HIV Awareness Boosted by "Different" Social Marketing Campaign
Vancouver, November 8, 2011 — Every adult who has not had an HIV test in the past year should have one the next time they have a blood test for any reason. Why? HIV is a very different disease now than it was 20 years ago. An innovative new social marketing campaign wants people to know just how different.
The “It’s Different Now” campaign will use bus shelter ads, a guerilla poster campaign, a website and a corresponding social media strategy to build awareness about how recommendations for testing and the lives of HIV patients have changed over the past few years.
Launched today by Vancouver Coastal Health and Providence Health Care, a key goal of the campaign is to encourage all adults to get tested for HIV at their next health care visit.
“The eye-catching ads are compelling, purposefully vague and don’t mention HIV or testing. This is a different approach for our health organization,” says Dr. Patricia Daly, Chief Medical Health Officer and the Vice President, Public Health for VCH. “Many people think that HIV testing is not for them. We hope that the ads will lead people to the website, www.itsdifferentnow.org, to learn why an HIV test today is part of good preventive care for all adults.”
One thing that is different now is the method of testing. Beginning in October 2011 physicians began offering an HIV test to all patients being admitted to St. Paul’s and Mount Saint Joseph hospitals and to Medicine patients at Vancouver General, when they have other bloodwork done. Testing will be offered to patients at UBC hospital in 2012. So far, 95 per cent of patients who are offered an HIV test have agreed to have one.
Family physicians in Vancouver are also being encouraged to offer an HIV test to all their adult patients having blood taken for any reason.
“HIV testing based on risk misses many people infected with HIV,” says Daly. “Patients are often unaware of their risk or, if they are aware, don’t feel comfortable talking about it with their health care provider. We are offering tests to anyone who has ever had sex. Routine testing for all adults reduces stigma and improves early detection.”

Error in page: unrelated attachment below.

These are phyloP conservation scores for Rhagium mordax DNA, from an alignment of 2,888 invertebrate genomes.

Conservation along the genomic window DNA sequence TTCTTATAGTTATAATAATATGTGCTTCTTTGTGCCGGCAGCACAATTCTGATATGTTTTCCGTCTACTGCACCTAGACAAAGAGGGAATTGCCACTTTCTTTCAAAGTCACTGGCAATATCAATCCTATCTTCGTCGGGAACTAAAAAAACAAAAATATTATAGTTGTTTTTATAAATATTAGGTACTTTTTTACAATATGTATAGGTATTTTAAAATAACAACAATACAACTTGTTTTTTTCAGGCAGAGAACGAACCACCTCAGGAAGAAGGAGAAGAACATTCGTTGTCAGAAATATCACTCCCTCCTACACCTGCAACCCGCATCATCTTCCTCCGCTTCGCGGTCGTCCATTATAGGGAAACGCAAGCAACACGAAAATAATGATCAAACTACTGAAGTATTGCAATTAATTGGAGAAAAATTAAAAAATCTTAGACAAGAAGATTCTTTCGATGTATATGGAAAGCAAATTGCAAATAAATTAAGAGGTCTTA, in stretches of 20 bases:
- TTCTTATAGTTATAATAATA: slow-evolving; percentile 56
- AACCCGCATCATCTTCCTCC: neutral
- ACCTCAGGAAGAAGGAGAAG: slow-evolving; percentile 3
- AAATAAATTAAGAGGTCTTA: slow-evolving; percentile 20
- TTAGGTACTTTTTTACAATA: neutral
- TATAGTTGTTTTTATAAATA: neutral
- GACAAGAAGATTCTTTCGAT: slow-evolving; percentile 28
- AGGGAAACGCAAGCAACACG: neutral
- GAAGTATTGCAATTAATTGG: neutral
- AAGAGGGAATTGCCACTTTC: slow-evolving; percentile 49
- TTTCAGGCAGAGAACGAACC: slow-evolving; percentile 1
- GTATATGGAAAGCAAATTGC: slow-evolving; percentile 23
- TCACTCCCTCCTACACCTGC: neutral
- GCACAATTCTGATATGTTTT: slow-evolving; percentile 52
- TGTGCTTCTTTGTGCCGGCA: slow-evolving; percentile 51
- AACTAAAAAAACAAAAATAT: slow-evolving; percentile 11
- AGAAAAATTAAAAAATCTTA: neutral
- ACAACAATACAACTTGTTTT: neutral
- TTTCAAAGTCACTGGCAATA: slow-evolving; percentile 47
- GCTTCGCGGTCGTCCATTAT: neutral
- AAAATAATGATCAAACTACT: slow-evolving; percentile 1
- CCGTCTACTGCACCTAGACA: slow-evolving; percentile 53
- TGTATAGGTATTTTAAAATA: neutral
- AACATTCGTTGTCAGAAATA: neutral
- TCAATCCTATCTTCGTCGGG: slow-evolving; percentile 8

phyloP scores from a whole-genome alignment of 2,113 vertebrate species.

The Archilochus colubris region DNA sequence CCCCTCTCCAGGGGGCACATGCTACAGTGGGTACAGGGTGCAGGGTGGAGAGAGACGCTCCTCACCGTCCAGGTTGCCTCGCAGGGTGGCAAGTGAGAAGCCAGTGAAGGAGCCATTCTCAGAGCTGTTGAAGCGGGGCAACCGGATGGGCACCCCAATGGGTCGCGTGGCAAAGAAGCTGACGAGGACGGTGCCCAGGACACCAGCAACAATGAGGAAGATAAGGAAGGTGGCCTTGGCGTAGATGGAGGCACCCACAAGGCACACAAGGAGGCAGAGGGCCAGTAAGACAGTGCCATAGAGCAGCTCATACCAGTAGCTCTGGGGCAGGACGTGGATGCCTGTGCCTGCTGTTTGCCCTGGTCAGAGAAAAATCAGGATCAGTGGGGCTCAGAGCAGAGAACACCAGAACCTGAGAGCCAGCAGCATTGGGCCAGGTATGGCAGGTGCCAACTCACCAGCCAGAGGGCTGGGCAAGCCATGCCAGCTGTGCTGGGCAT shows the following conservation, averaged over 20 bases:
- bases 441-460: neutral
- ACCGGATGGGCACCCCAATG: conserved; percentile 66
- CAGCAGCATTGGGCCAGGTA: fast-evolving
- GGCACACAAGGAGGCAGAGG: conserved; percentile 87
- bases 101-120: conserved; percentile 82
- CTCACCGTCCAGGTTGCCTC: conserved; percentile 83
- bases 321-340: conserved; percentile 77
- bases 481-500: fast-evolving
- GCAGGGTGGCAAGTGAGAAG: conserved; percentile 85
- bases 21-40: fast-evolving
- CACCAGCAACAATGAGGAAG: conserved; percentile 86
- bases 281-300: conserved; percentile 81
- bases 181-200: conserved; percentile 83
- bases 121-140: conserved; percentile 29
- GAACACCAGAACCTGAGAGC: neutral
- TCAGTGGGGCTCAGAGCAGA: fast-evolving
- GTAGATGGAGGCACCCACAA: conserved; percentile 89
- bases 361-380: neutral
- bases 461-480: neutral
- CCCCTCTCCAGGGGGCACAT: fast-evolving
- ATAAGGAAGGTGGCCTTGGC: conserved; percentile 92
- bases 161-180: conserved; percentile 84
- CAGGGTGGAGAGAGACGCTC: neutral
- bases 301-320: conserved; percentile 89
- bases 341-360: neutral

Earlier diagnosis can lead to earlier treatment, resulting in good health and long, productive lives for patients. Treatment also significantly reduces the risk of transmitting the virus to others.
“Our treatment as prevention research shows that when appropriately treated, an HIV-infected individual becomes more than 90 per cent less likely to transmit HIV,” says Dr. Julio Montaner, Director, BC Centre for Excellence for HIV/AIDS at St. Paul’s Hospital.
Dr. Montaner will be speaking November 26 at TedxSFU, part of a series of international conferences that bring people together to share ideas, about what’s different now in HIV and treatment.
According to the Centre for Disease Control (CDC), preventing infections also saves money — about $367,000 in lifetime medical costs per patient. A CDC study found that patients with HIV who were diagnosed early in the course of their disease cost $27,000 to $61,000 less to treat than those diagnosed once the disease was more advanced.
These initiatives are a part of STOP HIV/AIDS (Seek and Treat for Optimal Prevention of HIV/AIDS) — a four-year, $48-million pilot project funded by the British Columbia Ministry of Health Services to improve access to HIV testing, treatment, and support services in Vancouver and Prince George, with a goal of identifying innovative strategies to reduce the spread of HIV in BC.
VCH is responsible for the delivery of $2.9 billion in community, hospital and residential care to more than one million people in communities including Richmond, Vancouver, the North Shore, Sunshine Coast, Sea to Sky corridor, Powell River, Bella Bella and Bella Coola.
Providence Health Care is one of Canada's largest faith-based health care organizations, operating 16 health care facilities in Greater Vancouver. PHC operates one of two adult academic health science centres in the province, performs cutting-edge research in more than 30 clinical specialties, and focuses its services on six “populations of emphasis”: cardio-pulmonary risks and illnesses, HIV/AIDS, mental health, renal risks and illness, specialized needs in aging and urban health and is home to the B.C. Centre for Excellence in HIV/AIDS.
Angela White, St. Paul's Hospital Volunteer